Bacillus Anthracis diagnostic
Bacillus anthracis is diagnosed from samples taken inside the nose or a wound. Samples are sent to a laboratory to determine whether they contain bacteria that cause anthrax. The results are normally available approximately two days after taking the samples. Fortunately, many of which were found spores in the nasal passages do not contract anthrax, because the spores did not penetrate the skin and have not been inhaled into the lungs.
To determine whether a person has been exposed to anthrax, you can perform blood tests. If so, antibodies (proteins fighting foreign substances to the body) of the bacteria will have been produced by the immune system of the person and can be detected by laboratory tests.
You can be exposed to anthrax without necessarily getting the disease later. However, if the result of a laboratory test is positive, the person must be careful in case the infection is in its early stages, before symptoms become apparent.
The isolation of a strain of Bacillus can be extremely time consuming when the sample is plurimicrobien. Selective media have been developed for some species (mid-Mossel, allowing enumeration of ¤ Bacillus cereus is the only mid-marketed) and heating for 10 minutes at 70-80 ° C does not always satisfactory results because the heat resistance of spores is variable depending on the environment. In addition, it is necessary to induce germination which often requires a thermal shock with parameters (temperature, time) varies with species.
The diagnosis of type based on morphology, affinity dye (sometimes very difficult to determine because some Gram-positive species appear only in old cultures a few hours), the study of respiratory type and the identification of a spore.
As pointed out Logan and Turnbull, it is essential to establish that the suspect colonies are made ??up of gram-positive bacteria (in case of doubt, a test KOH ** can be useful), sporulated and capable of growing in aerobically.
Sporulation is a central, but sometimes very difficult to obtain in vitro. Should be used sporulation media (often nutrient agar containing sulfate or manganese chloride) and leave old cultures ten days. Microscopic examination phase contrast technique is the best demonstration of spores that appear so bright and due process. A more cumbersome alternative is to seek the presence of spores after staining with green malachite *** .
The species diagnosis is difficult. In practice, it is based on the appearance of the spore which allows to classify the strain in one of three groups defined by Gordon et al. In a second step, use the identification key proposed by Smith et al. allows a presumptive diagnosis of the species may have a medical interest.
- In Group IA,
are VP +, or grow anaerobically at pH 5.7 or in the presence of 7 per percent NaCl, hydrolyze starch and reduce nitrates. These four species have very similar bacteriological characters, for a differential diagnosis, see Table I .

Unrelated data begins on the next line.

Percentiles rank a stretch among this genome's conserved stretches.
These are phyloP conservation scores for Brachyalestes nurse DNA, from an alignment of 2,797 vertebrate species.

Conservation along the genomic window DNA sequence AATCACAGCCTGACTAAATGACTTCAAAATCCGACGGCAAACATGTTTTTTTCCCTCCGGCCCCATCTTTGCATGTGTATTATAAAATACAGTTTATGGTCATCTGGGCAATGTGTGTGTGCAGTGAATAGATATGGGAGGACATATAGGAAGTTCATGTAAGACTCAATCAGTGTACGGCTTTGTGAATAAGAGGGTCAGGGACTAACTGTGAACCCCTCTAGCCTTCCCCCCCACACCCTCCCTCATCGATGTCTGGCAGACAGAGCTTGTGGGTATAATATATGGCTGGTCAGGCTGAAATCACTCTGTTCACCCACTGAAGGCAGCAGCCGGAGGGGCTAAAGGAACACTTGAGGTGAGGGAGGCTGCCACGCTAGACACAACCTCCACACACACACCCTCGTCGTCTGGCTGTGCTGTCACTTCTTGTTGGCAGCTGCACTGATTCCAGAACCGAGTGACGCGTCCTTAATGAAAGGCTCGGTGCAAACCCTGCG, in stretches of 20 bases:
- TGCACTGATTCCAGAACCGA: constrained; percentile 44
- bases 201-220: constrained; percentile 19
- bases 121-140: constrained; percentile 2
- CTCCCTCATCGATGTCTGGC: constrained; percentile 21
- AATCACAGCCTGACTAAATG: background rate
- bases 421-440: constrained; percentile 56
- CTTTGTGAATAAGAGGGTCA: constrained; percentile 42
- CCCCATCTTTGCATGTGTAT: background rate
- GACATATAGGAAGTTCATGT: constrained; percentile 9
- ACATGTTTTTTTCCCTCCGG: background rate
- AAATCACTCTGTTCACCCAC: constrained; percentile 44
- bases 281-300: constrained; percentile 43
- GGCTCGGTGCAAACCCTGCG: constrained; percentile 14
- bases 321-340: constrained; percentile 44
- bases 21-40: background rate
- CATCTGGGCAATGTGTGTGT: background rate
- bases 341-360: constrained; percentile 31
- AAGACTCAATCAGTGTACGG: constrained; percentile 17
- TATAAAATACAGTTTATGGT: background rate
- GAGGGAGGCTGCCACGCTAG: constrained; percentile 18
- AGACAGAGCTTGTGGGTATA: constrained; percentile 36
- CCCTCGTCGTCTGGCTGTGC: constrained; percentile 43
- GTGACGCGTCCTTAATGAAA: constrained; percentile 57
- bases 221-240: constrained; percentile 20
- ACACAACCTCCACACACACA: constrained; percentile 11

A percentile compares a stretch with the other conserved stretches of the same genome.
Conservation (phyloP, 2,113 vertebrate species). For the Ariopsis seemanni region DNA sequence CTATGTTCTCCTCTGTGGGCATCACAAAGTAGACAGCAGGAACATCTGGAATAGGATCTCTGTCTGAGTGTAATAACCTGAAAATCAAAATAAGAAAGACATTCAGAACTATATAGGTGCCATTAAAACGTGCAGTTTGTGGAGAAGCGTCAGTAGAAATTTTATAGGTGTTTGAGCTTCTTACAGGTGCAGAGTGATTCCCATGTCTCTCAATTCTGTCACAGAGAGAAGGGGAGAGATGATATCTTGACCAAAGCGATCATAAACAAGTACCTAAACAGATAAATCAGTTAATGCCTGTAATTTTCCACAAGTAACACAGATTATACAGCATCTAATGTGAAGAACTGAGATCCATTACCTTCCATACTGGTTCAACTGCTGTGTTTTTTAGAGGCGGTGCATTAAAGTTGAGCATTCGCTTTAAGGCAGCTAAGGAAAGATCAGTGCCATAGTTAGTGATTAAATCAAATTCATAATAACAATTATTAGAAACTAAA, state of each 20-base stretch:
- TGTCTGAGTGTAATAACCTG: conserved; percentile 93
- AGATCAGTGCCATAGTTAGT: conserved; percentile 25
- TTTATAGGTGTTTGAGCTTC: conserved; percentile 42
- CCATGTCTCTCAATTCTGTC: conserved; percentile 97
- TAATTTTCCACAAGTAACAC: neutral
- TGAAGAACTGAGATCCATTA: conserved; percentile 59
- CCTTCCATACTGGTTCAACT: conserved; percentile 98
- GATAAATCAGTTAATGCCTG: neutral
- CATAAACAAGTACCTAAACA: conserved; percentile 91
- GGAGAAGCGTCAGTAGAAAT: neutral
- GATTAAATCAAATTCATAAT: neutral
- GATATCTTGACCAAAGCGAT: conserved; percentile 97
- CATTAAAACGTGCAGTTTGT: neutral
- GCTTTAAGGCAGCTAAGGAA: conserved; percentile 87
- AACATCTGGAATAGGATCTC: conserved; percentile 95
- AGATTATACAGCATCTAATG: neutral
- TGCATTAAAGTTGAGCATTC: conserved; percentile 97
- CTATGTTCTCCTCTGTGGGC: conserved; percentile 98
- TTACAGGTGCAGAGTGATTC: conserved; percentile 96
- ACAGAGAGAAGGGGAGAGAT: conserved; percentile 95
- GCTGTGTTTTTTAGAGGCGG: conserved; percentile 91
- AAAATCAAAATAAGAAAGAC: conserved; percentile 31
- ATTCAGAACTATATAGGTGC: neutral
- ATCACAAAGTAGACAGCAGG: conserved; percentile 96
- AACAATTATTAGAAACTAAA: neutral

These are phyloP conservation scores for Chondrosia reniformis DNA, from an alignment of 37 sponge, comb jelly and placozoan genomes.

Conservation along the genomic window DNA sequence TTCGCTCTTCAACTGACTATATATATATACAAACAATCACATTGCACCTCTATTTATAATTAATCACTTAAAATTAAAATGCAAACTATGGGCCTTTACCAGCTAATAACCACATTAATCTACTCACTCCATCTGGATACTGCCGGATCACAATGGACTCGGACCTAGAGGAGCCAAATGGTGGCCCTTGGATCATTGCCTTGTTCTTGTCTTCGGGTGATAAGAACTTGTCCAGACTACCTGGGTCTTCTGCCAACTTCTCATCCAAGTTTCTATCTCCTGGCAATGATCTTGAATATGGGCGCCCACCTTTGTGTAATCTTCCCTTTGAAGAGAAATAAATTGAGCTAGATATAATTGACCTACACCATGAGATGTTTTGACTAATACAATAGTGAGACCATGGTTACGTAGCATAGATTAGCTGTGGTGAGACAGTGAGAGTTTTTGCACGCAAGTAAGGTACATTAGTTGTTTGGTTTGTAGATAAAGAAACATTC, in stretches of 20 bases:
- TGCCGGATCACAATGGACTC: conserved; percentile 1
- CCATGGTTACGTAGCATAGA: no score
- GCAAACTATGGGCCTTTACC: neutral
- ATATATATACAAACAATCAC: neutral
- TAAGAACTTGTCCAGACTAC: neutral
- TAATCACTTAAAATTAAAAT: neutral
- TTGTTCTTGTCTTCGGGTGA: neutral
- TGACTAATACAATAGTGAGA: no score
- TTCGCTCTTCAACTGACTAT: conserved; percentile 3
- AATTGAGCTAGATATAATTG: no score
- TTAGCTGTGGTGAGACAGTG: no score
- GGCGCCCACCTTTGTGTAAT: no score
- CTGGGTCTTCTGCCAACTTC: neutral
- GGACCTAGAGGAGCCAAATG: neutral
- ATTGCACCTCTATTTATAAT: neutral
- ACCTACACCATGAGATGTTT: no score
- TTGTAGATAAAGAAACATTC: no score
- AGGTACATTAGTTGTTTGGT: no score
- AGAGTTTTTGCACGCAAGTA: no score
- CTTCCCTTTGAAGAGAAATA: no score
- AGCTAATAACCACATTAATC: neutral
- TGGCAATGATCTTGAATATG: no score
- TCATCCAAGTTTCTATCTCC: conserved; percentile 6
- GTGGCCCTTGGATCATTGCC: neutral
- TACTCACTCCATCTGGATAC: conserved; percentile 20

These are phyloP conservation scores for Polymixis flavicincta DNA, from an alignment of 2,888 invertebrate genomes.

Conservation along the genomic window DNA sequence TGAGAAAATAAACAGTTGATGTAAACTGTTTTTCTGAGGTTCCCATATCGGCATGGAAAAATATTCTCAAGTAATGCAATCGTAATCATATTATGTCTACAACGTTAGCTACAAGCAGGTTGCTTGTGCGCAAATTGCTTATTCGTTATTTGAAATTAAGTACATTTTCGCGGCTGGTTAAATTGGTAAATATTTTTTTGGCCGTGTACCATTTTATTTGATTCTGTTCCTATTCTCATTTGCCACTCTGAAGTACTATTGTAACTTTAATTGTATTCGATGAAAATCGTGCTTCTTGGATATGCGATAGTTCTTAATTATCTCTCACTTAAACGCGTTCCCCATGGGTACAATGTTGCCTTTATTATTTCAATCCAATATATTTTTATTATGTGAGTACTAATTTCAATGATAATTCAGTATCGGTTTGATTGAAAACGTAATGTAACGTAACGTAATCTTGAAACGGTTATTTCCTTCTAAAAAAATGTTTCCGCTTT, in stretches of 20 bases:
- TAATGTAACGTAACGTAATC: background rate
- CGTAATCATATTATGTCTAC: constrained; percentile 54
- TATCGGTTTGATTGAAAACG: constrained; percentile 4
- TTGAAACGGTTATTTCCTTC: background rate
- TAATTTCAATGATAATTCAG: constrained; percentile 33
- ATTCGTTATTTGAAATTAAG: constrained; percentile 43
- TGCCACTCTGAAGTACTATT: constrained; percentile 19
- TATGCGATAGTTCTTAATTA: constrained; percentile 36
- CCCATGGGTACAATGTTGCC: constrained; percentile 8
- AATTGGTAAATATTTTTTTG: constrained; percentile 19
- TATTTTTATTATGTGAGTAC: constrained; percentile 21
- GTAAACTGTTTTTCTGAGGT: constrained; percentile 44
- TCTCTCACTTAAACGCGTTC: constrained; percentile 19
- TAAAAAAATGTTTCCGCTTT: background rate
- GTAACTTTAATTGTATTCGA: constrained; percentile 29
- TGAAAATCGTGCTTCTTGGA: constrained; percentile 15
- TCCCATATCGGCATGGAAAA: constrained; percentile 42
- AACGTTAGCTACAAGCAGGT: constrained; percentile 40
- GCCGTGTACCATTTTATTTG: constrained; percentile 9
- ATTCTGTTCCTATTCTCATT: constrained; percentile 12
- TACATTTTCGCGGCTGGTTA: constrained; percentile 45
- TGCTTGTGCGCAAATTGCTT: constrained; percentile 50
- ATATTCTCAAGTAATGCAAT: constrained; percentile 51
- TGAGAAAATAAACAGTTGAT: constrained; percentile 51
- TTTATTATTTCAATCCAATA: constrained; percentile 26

- Bacillus anthracis,
- Bacillus cereus,
- Bacillus thuringiensis and
- Bacillus weihenstephanensis
- In group IB:
- Bacillus licheniformis and Bacillus coagulans grown on agar at pH 6 or anaerobically, but they are VP +, Bacillus licheniformis is gelatinase + and grown in the presence of 7 p. percent NaCl as inverse characters are noted for Bacillus coagulans.
- Bacillus subtilis and Bacillus pumilus grown on agar at pH 6 but not anaerobic, they are VP + but, unlike Bacillus pumilus, Bacillus subtilis reduces nitrate and starch hydrolysis.
Other identification keys have been proposed. Include that of Reva et al. (2001) for mesophilic species, growing aerobically on nutrient agar at pH 7.
The diagnosis of near certainty requires numerical identification techniques (eg joint use of plates or API 50 CH kits and software Biolog identification), or automated identification systems (Bacillus card for the system bioMerieux Vitek) or chemotaxonomic analysis (study of the methyl esters of fatty acids, pyrolysis mass spectrometry after ...).
Also, with the exception of some species, identification of a strain of Bacillus can be performed in a specialized laboratory.
Bacteriological diagnosis is also a problem of interpretation. The Bacillus or their spores are widespread in the environment and are even present on the sampling equipment considered sterile (including the wooden rods swabs) or antiseptic solutions (alcohol 95). With the exception of ¤ Bacillus anthracis, the isolation of a strain of Bacillus must always be a critical interpretation. Thus, the non-sterile gloves, the staff draw blood, the use of alcoholic solutions contaminated ... can lead to the isolation of strains of Bacillus sp. and to conclude wrongly bacteremia. Their responsibility for infection can be established only to the extent they have been isolated in pure culture or in many, many times in the same individual.